It's strange to think of a Richard Foreman show as somehow dimmed, and while 'strange' is not an unlikely description of his work, it's not usually the first approach to its criticism. Foreman, like the best of the avant-gardistes (the avant-garde is dead/long live the avant-garde), utilizes the strange as affect, making the familiar un- and the unfamiliar so; and though attending his yearly performances has become something that is 'done' by the funky-glasses crowd, he still maintains the ability to shock and thrill. Which is what is so disappointing in his current music-theatre lovechild with John Zorn, Astronome: A Night at the Opera (A Disturbing Initiation)--disturbing only insofar as the strangest strange is just how unexpectedly colloquial it is.
The notion of a collaboration between Foreman and Zorn is decidedly un-strange, and one wonders to some extent what took them so long: both are supersized icons of the New York experimental scene; both play outside the boundaries of their respective media; and both force the listener/spectator into new (but ne'er unwelcome) modes of multifaceted perception. One enters into the worlds they create and somehow finds herself navigating what should be illogical connections via a sensual, visceral path. Yet Astronome becomes less a world of its own than a series of tableaux vivants, still featuring the usual totems of Foreman's weird (a much better word than strange to describe his oeuvre) mindspace but, here, rendered less spectacle, and less spectacular, than a sort of "Pictures at an Exhibition" for the just-slightly-post-MTV generation.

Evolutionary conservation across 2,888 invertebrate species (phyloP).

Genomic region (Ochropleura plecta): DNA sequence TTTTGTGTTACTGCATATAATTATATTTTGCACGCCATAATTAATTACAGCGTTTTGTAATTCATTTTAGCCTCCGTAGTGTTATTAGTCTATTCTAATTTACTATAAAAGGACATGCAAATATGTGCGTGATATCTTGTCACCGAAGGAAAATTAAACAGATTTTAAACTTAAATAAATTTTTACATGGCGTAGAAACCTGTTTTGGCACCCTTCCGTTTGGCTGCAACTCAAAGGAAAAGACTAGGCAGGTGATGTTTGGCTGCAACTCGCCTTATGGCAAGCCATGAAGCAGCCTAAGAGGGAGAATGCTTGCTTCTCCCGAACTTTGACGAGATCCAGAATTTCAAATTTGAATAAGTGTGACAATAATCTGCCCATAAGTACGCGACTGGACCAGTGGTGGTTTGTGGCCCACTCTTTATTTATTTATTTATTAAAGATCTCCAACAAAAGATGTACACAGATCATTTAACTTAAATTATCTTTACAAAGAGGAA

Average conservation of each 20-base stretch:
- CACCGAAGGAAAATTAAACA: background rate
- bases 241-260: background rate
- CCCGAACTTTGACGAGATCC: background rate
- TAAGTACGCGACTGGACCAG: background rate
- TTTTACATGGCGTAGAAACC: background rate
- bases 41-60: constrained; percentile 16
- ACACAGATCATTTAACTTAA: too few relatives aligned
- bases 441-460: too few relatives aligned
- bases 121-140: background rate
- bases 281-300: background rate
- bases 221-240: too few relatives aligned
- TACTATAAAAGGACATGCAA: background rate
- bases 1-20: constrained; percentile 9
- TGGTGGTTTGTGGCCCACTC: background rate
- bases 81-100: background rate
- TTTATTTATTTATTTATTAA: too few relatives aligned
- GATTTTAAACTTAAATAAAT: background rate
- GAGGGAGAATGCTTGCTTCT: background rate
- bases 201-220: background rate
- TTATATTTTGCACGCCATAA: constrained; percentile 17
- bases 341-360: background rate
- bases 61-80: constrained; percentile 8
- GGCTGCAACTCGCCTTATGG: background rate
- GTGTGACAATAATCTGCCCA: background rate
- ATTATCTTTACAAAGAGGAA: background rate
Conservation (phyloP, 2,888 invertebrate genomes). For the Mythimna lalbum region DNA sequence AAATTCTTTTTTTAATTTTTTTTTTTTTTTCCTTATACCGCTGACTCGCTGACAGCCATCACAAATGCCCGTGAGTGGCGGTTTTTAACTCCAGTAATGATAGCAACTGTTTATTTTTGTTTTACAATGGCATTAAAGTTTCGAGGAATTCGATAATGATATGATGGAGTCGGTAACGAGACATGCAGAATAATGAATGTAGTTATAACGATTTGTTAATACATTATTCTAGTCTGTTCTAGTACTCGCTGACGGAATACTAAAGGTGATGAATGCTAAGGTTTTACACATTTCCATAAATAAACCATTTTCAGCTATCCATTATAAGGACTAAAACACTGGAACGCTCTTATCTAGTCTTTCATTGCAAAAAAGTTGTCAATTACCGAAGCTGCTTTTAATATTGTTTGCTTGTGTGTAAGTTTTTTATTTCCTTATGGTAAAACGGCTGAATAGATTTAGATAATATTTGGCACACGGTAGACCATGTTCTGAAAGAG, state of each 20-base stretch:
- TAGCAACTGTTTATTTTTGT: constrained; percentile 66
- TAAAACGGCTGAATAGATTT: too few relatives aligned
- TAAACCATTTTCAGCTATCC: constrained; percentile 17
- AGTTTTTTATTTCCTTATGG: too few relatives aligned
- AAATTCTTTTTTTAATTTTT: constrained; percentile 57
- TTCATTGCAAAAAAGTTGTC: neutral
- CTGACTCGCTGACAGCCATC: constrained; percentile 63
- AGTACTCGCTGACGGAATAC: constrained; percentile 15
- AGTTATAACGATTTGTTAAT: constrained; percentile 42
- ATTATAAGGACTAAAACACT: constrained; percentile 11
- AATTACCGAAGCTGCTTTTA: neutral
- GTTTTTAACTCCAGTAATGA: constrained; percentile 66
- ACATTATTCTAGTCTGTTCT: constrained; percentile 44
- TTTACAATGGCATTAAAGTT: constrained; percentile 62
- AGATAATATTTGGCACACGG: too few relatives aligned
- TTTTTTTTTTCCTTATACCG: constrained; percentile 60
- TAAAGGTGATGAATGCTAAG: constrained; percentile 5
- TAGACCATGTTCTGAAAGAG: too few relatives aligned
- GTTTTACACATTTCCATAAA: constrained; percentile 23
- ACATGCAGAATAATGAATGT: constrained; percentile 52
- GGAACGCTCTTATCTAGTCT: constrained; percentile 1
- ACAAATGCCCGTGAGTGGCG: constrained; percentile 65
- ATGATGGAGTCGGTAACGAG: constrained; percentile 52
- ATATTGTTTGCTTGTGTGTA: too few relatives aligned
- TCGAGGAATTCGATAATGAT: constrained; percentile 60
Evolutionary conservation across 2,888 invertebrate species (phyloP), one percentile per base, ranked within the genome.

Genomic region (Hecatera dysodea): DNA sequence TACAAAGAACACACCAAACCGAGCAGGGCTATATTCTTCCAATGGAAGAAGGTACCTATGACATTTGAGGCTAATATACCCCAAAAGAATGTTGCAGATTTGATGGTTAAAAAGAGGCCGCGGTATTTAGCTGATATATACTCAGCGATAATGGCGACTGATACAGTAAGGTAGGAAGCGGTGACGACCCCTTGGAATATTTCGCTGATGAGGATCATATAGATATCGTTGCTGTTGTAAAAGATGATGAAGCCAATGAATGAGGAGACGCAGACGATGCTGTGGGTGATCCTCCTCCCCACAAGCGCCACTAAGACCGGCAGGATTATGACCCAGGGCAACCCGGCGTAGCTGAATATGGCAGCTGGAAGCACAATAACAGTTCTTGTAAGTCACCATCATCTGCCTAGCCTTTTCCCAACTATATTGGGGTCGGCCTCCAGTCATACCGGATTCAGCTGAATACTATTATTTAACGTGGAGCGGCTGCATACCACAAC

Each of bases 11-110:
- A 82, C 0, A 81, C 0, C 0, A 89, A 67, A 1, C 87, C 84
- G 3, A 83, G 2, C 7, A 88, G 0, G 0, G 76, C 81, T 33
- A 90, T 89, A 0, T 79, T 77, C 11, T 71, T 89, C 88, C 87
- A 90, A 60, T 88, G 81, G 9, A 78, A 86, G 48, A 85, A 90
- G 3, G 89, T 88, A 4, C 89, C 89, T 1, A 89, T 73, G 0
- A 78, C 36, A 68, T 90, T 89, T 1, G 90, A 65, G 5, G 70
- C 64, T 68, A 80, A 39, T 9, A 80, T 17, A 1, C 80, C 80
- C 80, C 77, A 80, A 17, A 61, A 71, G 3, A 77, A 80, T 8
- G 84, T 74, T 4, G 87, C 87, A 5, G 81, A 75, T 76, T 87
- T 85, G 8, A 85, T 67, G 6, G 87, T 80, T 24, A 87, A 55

Foreman's usual alphanumeric mysticism is tweaked by what one might safely assume in part to be Zorn's influence: Hebrew letters and tarot-card stuffed dolls (an inverted hanged man with protruding tongue and Medusa-esque tresses aloft from the grid is the most visually arresting) share the littered stage with a massive, rubber-nosed face and plexiglass-cordoned quarter, and the costuming is, dare I reveal my goyish sensibility, rather Yiddish punk--an aesthetic that's played out through the many gestural references to a hardcore show, including a more than fair amount of crotch grabbing. In addition to the usual minions is a pillow-stuffed man, face painted a sort of okra (or, in less polite terms, vomitous) green, who spends most of his time behind the plexiglass and, when the music's just screamy enough, pantomimes a headbanging routine that's unfortunately as much Gene Simmons as Sid Vicious.
Zorn's score, performed (though, alas, prerecorded, not live) by Mike Patton, Trevor Dunn, and Joey Baron--any of whom are welcome to rock some hardcore on me at will--focuses the action onstage but remains unhappily disconnected. And the invitation to don distributed earplugs because, as the disclaimer in the program reads, "FIVE MINUTES AFTER THE PLAY STARTS VERY LOUD MUSIC BEGINS" doesn't help. Though there is still the occasional blinding lightplay, it was as unremarkable as if I were wearing sunglasses as well as earplugs. In this sense, Astronome is truly operatic: the staging feels subservient to the music; the libretto, if you will, is negligible (a most damning state for Foreman's usually wonderful and disconcerting profundities); and the acting, as much as one can ever talk about acting in a Foreman production, is painfully reminiscent of undergrad voice majors--and not in a playful oh-it's-ironic way.
Perhaps the most strange strange of Astronome is not that I didn't get it, but that I kind of did. And wasn't particularly satisfied with what I got.